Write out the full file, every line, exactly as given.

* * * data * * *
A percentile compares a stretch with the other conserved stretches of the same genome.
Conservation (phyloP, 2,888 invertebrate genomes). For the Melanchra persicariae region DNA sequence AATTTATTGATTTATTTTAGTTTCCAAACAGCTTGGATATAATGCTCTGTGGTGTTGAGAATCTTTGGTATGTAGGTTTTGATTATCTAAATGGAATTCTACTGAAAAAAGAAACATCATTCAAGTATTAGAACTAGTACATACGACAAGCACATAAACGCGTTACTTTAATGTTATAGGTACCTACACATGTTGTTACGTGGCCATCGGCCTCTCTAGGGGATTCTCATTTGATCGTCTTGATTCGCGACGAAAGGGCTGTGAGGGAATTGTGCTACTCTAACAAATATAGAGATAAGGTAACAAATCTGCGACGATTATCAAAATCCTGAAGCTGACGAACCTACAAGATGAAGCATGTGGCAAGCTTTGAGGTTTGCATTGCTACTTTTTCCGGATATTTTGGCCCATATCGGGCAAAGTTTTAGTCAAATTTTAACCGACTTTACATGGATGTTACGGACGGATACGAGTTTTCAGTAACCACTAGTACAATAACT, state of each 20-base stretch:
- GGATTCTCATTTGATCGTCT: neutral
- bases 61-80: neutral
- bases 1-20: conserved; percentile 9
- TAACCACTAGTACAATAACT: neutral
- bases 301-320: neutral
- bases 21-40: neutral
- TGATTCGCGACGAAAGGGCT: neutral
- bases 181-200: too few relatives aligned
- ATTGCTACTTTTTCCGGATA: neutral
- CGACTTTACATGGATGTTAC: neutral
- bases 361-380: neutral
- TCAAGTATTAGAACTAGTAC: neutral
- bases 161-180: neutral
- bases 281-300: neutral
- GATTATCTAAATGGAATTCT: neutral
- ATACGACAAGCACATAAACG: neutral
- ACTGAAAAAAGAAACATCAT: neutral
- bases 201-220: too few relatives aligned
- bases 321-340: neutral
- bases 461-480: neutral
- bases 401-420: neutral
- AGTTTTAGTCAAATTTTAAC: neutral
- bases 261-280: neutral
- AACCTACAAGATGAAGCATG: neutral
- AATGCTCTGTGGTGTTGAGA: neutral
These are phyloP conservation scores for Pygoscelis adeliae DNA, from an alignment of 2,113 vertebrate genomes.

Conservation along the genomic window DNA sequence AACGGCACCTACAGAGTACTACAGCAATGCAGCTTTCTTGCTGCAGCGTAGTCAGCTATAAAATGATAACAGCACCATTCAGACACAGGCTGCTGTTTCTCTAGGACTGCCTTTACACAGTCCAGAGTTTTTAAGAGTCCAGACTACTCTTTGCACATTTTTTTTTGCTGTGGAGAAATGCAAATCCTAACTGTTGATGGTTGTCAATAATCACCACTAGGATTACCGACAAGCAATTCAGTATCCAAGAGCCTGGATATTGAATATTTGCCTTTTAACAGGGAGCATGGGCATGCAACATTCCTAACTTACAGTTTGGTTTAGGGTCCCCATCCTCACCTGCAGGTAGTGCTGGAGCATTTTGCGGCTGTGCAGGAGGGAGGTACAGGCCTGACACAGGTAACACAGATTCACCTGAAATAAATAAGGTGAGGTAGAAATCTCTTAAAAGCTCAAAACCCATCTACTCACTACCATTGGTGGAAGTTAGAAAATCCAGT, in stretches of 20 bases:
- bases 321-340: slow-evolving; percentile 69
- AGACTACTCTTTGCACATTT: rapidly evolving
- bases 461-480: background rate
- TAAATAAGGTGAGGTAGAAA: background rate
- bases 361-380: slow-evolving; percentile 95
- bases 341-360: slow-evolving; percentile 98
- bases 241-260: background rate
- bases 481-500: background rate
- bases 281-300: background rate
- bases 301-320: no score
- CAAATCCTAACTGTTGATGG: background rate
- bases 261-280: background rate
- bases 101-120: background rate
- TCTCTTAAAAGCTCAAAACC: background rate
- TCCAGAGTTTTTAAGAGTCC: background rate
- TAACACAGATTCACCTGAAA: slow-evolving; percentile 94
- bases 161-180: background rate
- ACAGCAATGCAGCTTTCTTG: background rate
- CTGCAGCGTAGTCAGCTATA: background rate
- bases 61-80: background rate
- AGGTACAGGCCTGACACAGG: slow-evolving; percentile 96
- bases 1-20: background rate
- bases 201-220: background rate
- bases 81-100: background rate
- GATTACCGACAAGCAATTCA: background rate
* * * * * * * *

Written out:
A percentile compares a stretch with the other conserved stretches of the same genome.
Conservation (phyloP, 2,888 invertebrate genomes). For the Melanchra persicariae region DNA sequence AATTTATTGATTTATTTTAGTTTCCAAACAGCTTGGATATAATGCTCTGTGGTGTTGAGAATCTTTGGTATGTAGGTTTTGATTATCTAAATGGAATTCTACTGAAAAAAGAAACATCATTCAAGTATTAGAACTAGTACATACGACAAGCACATAAACGCGTTACTTTAATGTTATAGGTACCTACACATGTTGTTACGTGGCCATCGGCCTCTCTAGGGGATTCTCATTTGATCGTCTTGATTCGCGACGAAAGGGCTGTGAGGGAATTGTGCTACTCTAACAAATATAGAGATAAGGTAACAAATCTGCGACGATTATCAAAATCCTGAAGCTGACGAACCTACAAGATGAAGCATGTGGCAAGCTTTGAGGTTTGCATTGCTACTTTTTCCGGATATTTTGGCCCATATCGGGCAAAGTTTTAGTCAAATTTTAACCGACTTTACATGGATGTTACGGACGGATACGAGTTTTCAGTAACCACTAGTACAATAACT, state of each 20-base stretch:
- GGATTCTCATTTGATCGTCT: neutral
- bases 61-80: neutral
- bases 1-20: conserved; percentile 9
- TAACCACTAGTACAATAACT: neutral
- bases 301-320: neutral
- bases 21-40: neutral
- TGATTCGCGACGAAAGGGCT: neutral
- bases 181-200: too few relatives aligned
- ATTGCTACTTTTTCCGGATA: neutral
- CGACTTTACATGGATGTTAC: neutral
- bases 361-380: neutral
- TCAAGTATTAGAACTAGTAC: neutral
- bases 161-180: neutral
- bases 281-300: neutral
- GATTATCTAAATGGAATTCT: neutral
- ATACGACAAGCACATAAACG: neutral
- ACTGAAAAAAGAAACATCAT: neutral
- bases 201-220: too few relatives aligned
- bases 321-340: neutral
- bases 461-480: neutral
- bases 401-420: neutral
- AGTTTTAGTCAAATTTTAAC: neutral
- bases 261-280: neutral
- AACCTACAAGATGAAGCATG: neutral
- AATGCTCTGTGGTGTTGAGA: neutral
These are phyloP conservation scores for Pygoscelis adeliae DNA, from an alignment of 2,113 vertebrate genomes.

Conservation along the genomic window DNA sequence AACGGCACCTACAGAGTACTACAGCAATGCAGCTTTCTTGCTGCAGCGTAGTCAGCTATAAAATGATAACAGCACCATTCAGACACAGGCTGCTGTTTCTCTAGGACTGCCTTTACACAGTCCAGAGTTTTTAAGAGTCCAGACTACTCTTTGCACATTTTTTTTTGCTGTGGAGAAATGCAAATCCTAACTGTTGATGGTTGTCAATAATCACCACTAGGATTACCGACAAGCAATTCAGTATCCAAGAGCCTGGATATTGAATATTTGCCTTTTAACAGGGAGCATGGGCATGCAACATTCCTAACTTACAGTTTGGTTTAGGGTCCCCATCCTCACCTGCAGGTAGTGCTGGAGCATTTTGCGGCTGTGCAGGAGGGAGGTACAGGCCTGACACAGGTAACACAGATTCACCTGAAATAAATAAGGTGAGGTAGAAATCTCTTAAAAGCTCAAAACCCATCTACTCACTACCATTGGTGGAAGTTAGAAAATCCAGT, in stretches of 20 bases:
- bases 321-340: slow-evolving; percentile 69
- AGACTACTCTTTGCACATTT: rapidly evolving
- bases 461-480: background rate
- TAAATAAGGTGAGGTAGAAA: background rate
- bases 361-380: slow-evolving; percentile 95
- bases 341-360: slow-evolving; percentile 98
- bases 241-260: background rate
- bases 481-500: background rate
- bases 281-300: background rate
- bases 301-320: no score
- CAAATCCTAACTGTTGATGG: background rate
- bases 261-280: background rate
- bases 101-120: background rate
- TCTCTTAAAAGCTCAAAACC: background rate
- TCCAGAGTTTTTAAGAGTCC: background rate
- TAACACAGATTCACCTGAAA: slow-evolving; percentile 94
- bases 161-180: background rate
- ACAGCAATGCAGCTTTCTTG: background rate
- CTGCAGCGTAGTCAGCTATA: background rate
- bases 61-80: background rate
- AGGTACAGGCCTGACACAGG: slow-evolving; percentile 96
- bases 1-20: background rate
- bases 201-220: background rate
- bases 81-100: background rate
- GATTACCGACAAGCAATTCA: background rate